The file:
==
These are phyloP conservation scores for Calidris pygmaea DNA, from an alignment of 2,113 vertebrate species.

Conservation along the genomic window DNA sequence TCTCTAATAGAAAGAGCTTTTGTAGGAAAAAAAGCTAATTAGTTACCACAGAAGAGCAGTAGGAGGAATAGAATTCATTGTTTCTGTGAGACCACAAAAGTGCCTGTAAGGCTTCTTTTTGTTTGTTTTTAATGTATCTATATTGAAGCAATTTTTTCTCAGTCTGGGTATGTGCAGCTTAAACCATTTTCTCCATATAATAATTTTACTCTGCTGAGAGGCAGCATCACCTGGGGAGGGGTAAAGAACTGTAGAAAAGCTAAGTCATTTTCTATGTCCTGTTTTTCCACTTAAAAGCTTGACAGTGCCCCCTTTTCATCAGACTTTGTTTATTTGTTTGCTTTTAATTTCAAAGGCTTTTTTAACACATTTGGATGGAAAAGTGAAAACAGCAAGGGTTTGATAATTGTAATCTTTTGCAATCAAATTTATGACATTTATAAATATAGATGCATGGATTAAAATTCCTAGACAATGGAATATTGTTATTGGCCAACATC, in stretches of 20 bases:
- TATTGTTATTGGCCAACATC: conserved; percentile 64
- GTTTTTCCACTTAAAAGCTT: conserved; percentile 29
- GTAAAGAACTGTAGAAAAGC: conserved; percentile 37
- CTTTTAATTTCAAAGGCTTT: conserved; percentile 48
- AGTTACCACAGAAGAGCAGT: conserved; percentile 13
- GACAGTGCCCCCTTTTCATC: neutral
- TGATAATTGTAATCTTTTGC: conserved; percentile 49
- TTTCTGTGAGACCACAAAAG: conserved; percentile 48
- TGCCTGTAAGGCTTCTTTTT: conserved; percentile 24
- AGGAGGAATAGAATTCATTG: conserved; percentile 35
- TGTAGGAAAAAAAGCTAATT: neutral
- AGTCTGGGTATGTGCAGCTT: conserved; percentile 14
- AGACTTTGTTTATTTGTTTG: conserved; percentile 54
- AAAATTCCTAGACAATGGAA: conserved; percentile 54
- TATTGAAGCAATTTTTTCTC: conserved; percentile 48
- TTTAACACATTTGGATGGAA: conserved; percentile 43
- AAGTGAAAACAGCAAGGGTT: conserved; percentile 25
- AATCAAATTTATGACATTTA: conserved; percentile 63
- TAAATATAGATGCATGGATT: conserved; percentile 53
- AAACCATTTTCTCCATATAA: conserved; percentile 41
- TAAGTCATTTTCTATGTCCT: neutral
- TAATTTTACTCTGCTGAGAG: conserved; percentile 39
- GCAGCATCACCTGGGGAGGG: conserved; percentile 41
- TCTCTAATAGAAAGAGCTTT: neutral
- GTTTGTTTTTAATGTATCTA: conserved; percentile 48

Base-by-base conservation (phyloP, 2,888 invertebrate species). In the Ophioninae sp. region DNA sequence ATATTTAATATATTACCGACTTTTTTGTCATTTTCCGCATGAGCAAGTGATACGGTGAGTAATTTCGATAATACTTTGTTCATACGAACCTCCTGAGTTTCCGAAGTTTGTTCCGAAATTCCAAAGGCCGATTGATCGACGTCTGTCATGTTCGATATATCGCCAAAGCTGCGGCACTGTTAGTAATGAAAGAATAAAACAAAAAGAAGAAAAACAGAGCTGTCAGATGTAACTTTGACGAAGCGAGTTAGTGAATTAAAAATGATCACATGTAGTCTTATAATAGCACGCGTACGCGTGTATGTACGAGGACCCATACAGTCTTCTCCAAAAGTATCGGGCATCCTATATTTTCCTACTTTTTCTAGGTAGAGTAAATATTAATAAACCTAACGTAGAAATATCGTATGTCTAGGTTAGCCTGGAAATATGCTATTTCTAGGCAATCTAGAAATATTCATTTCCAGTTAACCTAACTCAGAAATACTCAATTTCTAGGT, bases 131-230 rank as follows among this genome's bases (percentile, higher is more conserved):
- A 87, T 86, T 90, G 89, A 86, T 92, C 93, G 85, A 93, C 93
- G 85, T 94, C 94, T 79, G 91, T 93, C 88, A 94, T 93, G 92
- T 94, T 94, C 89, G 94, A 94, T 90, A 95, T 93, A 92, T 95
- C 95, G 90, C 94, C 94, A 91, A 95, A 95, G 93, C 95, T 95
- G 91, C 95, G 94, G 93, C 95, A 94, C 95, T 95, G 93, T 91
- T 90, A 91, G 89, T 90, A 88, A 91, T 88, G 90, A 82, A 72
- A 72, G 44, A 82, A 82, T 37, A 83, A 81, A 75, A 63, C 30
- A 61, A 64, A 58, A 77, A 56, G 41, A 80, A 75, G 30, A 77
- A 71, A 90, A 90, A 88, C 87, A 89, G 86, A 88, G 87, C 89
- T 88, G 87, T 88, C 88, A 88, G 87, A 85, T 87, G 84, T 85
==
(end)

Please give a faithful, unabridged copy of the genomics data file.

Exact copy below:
These are phyloP conservation scores for Calidris pygmaea DNA, from an alignment of 2,113 vertebrate species.

Conservation along the genomic window DNA sequence TCTCTAATAGAAAGAGCTTTTGTAGGAAAAAAAGCTAATTAGTTACCACAGAAGAGCAGTAGGAGGAATAGAATTCATTGTTTCTGTGAGACCACAAAAGTGCCTGTAAGGCTTCTTTTTGTTTGTTTTTAATGTATCTATATTGAAGCAATTTTTTCTCAGTCTGGGTATGTGCAGCTTAAACCATTTTCTCCATATAATAATTTTACTCTGCTGAGAGGCAGCATCACCTGGGGAGGGGTAAAGAACTGTAGAAAAGCTAAGTCATTTTCTATGTCCTGTTTTTCCACTTAAAAGCTTGACAGTGCCCCCTTTTCATCAGACTTTGTTTATTTGTTTGCTTTTAATTTCAAAGGCTTTTTTAACACATTTGGATGGAAAAGTGAAAACAGCAAGGGTTTGATAATTGTAATCTTTTGCAATCAAATTTATGACATTTATAAATATAGATGCATGGATTAAAATTCCTAGACAATGGAATATTGTTATTGGCCAACATC, in stretches of 20 bases:
- TATTGTTATTGGCCAACATC: conserved; percentile 64
- GTTTTTCCACTTAAAAGCTT: conserved; percentile 29
- GTAAAGAACTGTAGAAAAGC: conserved; percentile 37
- CTTTTAATTTCAAAGGCTTT: conserved; percentile 48
- AGTTACCACAGAAGAGCAGT: conserved; percentile 13
- GACAGTGCCCCCTTTTCATC: neutral
- TGATAATTGTAATCTTTTGC: conserved; percentile 49
- TTTCTGTGAGACCACAAAAG: conserved; percentile 48
- TGCCTGTAAGGCTTCTTTTT: conserved; percentile 24
- AGGAGGAATAGAATTCATTG: conserved; percentile 35
- TGTAGGAAAAAAAGCTAATT: neutral
- AGTCTGGGTATGTGCAGCTT: conserved; percentile 14
- AGACTTTGTTTATTTGTTTG: conserved; percentile 54
- AAAATTCCTAGACAATGGAA: conserved; percentile 54
- TATTGAAGCAATTTTTTCTC: conserved; percentile 48
- TTTAACACATTTGGATGGAA: conserved; percentile 43
- AAGTGAAAACAGCAAGGGTT: conserved; percentile 25
- AATCAAATTTATGACATTTA: conserved; percentile 63
- TAAATATAGATGCATGGATT: conserved; percentile 53
- AAACCATTTTCTCCATATAA: conserved; percentile 41
- TAAGTCATTTTCTATGTCCT: neutral
- TAATTTTACTCTGCTGAGAG: conserved; percentile 39
- GCAGCATCACCTGGGGAGGG: conserved; percentile 41
- TCTCTAATAGAAAGAGCTTT: neutral
- GTTTGTTTTTAATGTATCTA: conserved; percentile 48

Base-by-base conservation (phyloP, 2,888 invertebrate species). In the Ophioninae sp. region DNA sequence ATATTTAATATATTACCGACTTTTTTGTCATTTTCCGCATGAGCAAGTGATACGGTGAGTAATTTCGATAATACTTTGTTCATACGAACCTCCTGAGTTTCCGAAGTTTGTTCCGAAATTCCAAAGGCCGATTGATCGACGTCTGTCATGTTCGATATATCGCCAAAGCTGCGGCACTGTTAGTAATGAAAGAATAAAACAAAAAGAAGAAAAACAGAGCTGTCAGATGTAACTTTGACGAAGCGAGTTAGTGAATTAAAAATGATCACATGTAGTCTTATAATAGCACGCGTACGCGTGTATGTACGAGGACCCATACAGTCTTCTCCAAAAGTATCGGGCATCCTATATTTTCCTACTTTTTCTAGGTAGAGTAAATATTAATAAACCTAACGTAGAAATATCGTATGTCTAGGTTAGCCTGGAAATATGCTATTTCTAGGCAATCTAGAAATATTCATTTCCAGTTAACCTAACTCAGAAATACTCAATTTCTAGGT, bases 131-230 rank as follows among this genome's bases (percentile, higher is more conserved):
- A 87, T 86, T 90, G 89, A 86, T 92, C 93, G 85, A 93, C 93
- G 85, T 94, C 94, T 79, G 91, T 93, C 88, A 94, T 93, G 92
- T 94, T 94, C 89, G 94, A 94, T 90, A 95, T 93, A 92, T 95
- C 95, G 90, C 94, C 94, A 91, A 95, A 95, G 93, C 95, T 95
- G 91, C 95, G 94, G 93, C 95, A 94, C 95, T 95, G 93, T 91
- T 90, A 91, G 89, T 90, A 88, A 91, T 88, G 90, A 82, A 72
- A 72, G 44, A 82, A 82, T 37, A 83, A 81, A 75, A 63, C 30
- A 61, A 64, A 58, A 77, A 56, G 41, A 80, A 75, G 30, A 77
- A 71, A 90, A 90, A 88, C 87, A 89, G 86, A 88, G 87, C 89
- T 88, G 87, T 88, C 88, A 88, G 87, A 85, T 87, G 84, T 85